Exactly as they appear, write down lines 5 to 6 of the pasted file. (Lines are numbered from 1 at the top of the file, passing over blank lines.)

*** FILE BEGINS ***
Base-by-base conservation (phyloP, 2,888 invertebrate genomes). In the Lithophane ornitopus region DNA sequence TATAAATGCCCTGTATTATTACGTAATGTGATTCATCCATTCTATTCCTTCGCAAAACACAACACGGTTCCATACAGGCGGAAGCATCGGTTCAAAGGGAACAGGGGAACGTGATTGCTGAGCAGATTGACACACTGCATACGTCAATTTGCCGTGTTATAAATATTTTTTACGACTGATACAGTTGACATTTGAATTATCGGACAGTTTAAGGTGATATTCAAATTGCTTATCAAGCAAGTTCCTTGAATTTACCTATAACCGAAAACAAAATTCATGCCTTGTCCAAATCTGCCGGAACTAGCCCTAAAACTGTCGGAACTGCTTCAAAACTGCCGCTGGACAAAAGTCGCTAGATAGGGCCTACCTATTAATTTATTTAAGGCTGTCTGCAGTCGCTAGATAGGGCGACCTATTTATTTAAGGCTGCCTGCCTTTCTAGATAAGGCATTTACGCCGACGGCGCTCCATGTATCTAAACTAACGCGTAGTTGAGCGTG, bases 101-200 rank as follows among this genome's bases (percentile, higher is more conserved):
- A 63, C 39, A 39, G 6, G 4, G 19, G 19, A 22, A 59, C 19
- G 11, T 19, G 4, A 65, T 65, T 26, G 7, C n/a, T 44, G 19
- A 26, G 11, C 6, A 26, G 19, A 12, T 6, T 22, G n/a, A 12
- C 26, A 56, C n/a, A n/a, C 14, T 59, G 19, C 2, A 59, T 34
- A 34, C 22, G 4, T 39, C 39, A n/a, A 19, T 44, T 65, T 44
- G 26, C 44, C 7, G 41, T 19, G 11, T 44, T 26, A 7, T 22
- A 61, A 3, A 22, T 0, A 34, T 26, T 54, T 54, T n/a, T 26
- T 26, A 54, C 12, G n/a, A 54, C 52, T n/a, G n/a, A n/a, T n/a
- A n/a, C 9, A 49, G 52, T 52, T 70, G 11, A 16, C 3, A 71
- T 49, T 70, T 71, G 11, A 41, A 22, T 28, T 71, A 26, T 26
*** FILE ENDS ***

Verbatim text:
- C 26, A 56, C n/a, A n/a, C 14, T 59, G 19, C 2, A 59, T 34
- A 34, C 22, G 4, T 39, C 39, A n/a, A 19, T 44, T 65, T 44